We constantly recommend being proactive about the management of our personal affairs.  Taking action to prepare for the future.

The benefits of firstly – planning, and secondly – executing the plan, can reap enormous rewards for you and your family.

Today’s article is about someone who planned for the breakdown of his marriage, but his execution of the plan was poor.


Mr Kennedy was a 67 year old Greek Australian property developer with assets worth $18 to $24 million.  In 2006 he met Ms Thorne online, a 36 year old Eastern European woman with no substantial assets. After a period of courting, Mr Kennedy indicated his desire to marry Ms Thorne, but also told her that “you will have to sign paper. My money is for my children.”

Seven months after they had met, Ms Thorne travelled to Australia with the understanding that they would marry.  A wedding was arranged for 30 September 2007.  Around 19 September 2007, Mr Kennedy told Ms Thorne they were going to see solicitors about the signing of an agreement.

Mr Kennedy made it clear to Ms Thorne that if she did not sign the agreement then the wedding would not go ahead and the relationship would end. On 20 September 2007, Ms Thorne received independent legal advice that she should not sign the financial agreement.  The solicitor described some of the amounts provided as “piteously small” and the agreement as “entirely inappropriate”.

By this time the wedding arrangements had been booked, guests had been invited, and Ms Thorne’s parents and sister had arrived from overseas in order to attend.  On 26 September 2007, four days before the wedding, Ms Thorne signed the agreement.

They separated approximately 3 ½ years after the wedding, and Ms Thorne commenced proceedings seeking the setting aside of the agreement, and an adjustment of property and spousal maintenance.  The question was whether the agreement was valid and enforceable, or whether it should it be set aside on the basis of duress, undue influence or unconscionable conduct.

Undue influence

Undue influence arises where a person is not a “free agent”.  The court has to consider to what extent was the person constrained in assessing alternative options and deciding between them.

The primary judge had set out six matters which, in combination with the lack of a fair or reasonable outcome, led to the conclusion that Ms Thorne had “no choice” or was powerless:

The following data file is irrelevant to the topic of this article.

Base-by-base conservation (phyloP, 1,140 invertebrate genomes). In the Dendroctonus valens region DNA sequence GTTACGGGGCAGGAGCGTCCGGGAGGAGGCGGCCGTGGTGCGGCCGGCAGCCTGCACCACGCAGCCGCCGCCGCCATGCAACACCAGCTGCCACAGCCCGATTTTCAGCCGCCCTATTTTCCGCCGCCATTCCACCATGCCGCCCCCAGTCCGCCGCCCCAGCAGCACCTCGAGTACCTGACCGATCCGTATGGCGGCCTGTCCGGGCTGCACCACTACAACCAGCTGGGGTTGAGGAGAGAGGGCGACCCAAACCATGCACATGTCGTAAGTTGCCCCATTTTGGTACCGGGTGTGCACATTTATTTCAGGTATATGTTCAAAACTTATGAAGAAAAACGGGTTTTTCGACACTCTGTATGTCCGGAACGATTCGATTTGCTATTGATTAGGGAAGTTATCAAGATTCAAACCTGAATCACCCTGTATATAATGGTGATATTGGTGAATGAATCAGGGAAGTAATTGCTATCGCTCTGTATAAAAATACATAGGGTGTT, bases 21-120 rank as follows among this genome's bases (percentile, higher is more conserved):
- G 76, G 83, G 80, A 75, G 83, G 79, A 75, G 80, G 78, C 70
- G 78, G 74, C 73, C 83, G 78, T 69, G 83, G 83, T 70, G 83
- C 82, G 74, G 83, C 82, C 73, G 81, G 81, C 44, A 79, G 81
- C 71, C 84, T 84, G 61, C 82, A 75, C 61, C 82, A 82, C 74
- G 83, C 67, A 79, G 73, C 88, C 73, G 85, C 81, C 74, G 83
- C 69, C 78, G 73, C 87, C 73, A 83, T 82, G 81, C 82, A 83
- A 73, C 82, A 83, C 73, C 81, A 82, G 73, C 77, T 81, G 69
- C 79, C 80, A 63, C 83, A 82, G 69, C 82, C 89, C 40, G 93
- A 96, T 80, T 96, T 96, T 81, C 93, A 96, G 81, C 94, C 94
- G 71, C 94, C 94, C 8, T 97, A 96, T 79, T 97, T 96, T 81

(1)  her lack of financial equality with Mr Kennedy;
(2)  her lack of permanent status in Australia at the time;
(3)  her reliance on Mr Kennedy for all things;
(4)  her emotional connectedness to their relationship and the prospect of motherhood;
(5)  her emotional preparation for marriage; and
(6)  the “publicness” of her upcoming marriage.

On appeal, the High Court said that the extent to which Ms Thorne was unable to make “clear, calm or rational decisions” was so significant that she “could not aptly be described as a free agent”.    The fact that the agreement was signed despite knowing that it was grossly unreasonable may also be an indicator of undue influence.

The High Court set out some of the factors which may be relevant when determining whether there was undue influence when completing a financial agreement:

(1)  whether the agreement was offered on a basis that it was not subject to negotiation;
(2)  the emotional circumstances in which the agreement was entered including any threat to end a marriage or to end an engagement;
(3)  whether there was any time for careful reflection;
(4)  the nature of the parties’ relationship;
(5)  the relative financial positions of the parties; and
(6)  the independent advice that was received and whether there was time to reflect on that advice.

Unconscionable conduct

Unconscionable conduct exists where a weaker party may be subject to a special disadvantage which seriously affects their ability to make a judgment as to their best interests.   The stronger party must also unconscientiously take advantage of that special disadvantage, and have known or ought to have known of the special disadvantage.

The High Court agreed that as Ms Thorne was subject to undue influence, she was also subject to a special disadvantage which was known to Mr Kennedy, who had “created the urgency” with which the agreement was required to be signed.  He had taken advantage of Ms Thorne’s vulnerability to obtain the agreements which were “inappropriate and entirely inadequate”, and therefore was unconscionable conduct.

Final Comments

Although this Financial Agreement did not work for Mr Kennedy, if you take notice of the statements made by the High Court, a Financial Agreement can still be effective.

Every situation has to be individually considered, however the starting point is that each of the parties must have sufficient time to consider the document, and they must be able to freely negotiate its terms when their legal adviser recommends to do so.  Greater care will need to be exercised when there are significant differences between the parties.


Disclaimer: The above is to be considered as general education. This is not advice and it is not to be acted upon without advice from a qualified professional who understands your personal circumstances.

Copyright © 2017 Wockner Lawyers. All Rights Reserved. Contact Wockner Lawyers – [email protected]. This article may not be used without the prior written consent from the author. See below for more details…

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